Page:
Graduation Year


Document Type




Degree Granting Department


Major Professor

Matthew Pasek


contamination, freshwater, hypophosphite, phosphate, phosphite, redox


Phosphorus (P) has long been acknowledged as a vital nutrient for living organisms and is a key factor responsible for the fresh water eutrophication. Our understanding of the phosphorus cycle has been limited by: (1) the common assumption that all P in the environment occurs primarily as phosphates and (2) by the limited analytical methods available to identify P speciation. In an attempt to understand the distribution and chemistry of phosphorus within a freshwater system we must be able to identify individual P species. To this end, we used a coupled High Performance Liquid Chromatograph (HPLC) - Inductively Coupled Plasma Mass Spectrometer (ICPMS) to determine concentrations of orthophosphate (+5), phosphite (+3) and hypophosphite (+1) in aqueous samples using methods modified from IC techniques developed by Ivey & Foster (2005) and Pech, et al. (2009) and Atlas et al. (in prep). The identification of different P species provides insight pertaining to contamination, bioavailability and sustainability within a freshwater system.

Thirty-two individual water samples were collected from six different bodies of freshwater in the Tampa Bay area between the months of November 2012 to March 2013. The freshwater samples collected were from river and pond/swamp water locations. Two sampling sites were chosen at each location. At each site, one sample was collected from the water's surface and a second sample was collected from the sediment pore water. When depth was sufficient a third sample was obtained from the midpoint between the surface and sediment.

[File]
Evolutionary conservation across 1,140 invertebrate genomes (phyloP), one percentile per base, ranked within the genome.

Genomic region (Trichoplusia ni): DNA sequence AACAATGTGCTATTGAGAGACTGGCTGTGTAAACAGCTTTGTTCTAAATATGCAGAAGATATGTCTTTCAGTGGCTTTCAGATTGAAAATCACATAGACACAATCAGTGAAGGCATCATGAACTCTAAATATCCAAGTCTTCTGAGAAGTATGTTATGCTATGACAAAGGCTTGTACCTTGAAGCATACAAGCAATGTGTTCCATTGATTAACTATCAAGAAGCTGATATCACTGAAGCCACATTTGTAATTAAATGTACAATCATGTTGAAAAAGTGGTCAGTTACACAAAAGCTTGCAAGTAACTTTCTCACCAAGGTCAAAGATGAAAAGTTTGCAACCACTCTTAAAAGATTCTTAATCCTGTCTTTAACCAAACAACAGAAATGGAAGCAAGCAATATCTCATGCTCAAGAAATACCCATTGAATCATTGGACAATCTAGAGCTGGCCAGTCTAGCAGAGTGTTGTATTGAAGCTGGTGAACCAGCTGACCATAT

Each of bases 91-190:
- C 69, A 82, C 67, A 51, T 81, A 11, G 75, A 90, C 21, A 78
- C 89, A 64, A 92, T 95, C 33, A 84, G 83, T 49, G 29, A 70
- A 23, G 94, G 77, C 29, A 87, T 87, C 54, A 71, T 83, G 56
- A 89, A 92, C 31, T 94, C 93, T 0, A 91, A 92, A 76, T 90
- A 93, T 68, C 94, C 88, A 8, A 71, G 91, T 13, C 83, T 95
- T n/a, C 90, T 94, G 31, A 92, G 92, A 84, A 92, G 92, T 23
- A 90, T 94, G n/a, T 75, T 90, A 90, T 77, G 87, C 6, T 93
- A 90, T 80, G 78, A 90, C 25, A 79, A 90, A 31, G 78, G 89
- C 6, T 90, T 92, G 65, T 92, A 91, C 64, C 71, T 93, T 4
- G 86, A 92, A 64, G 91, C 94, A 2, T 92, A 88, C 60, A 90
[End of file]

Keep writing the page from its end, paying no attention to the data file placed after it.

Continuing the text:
Analytical results show that redox reactions of P occur in all freshwater samples collected as identified by HPLC-ICP-MS analysis. Our data show that the distribution and concentration of reduced P is controlled primarily by pH, and secondarily by water circulation, ORP and sediment type. Our results also imply biologic influence as a potential primary control of reduced P flux. Additional samples must be collected in order to quantify and differentiate the processes controlling P speciation. The ability to identify P speciation raises many questions concerning the validity of current methods used to measure P; other forms of reduced P may be present. Additional sample analysis will be necessary to determine how and if reduced forms of P affect the P cycle.

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Geology Commons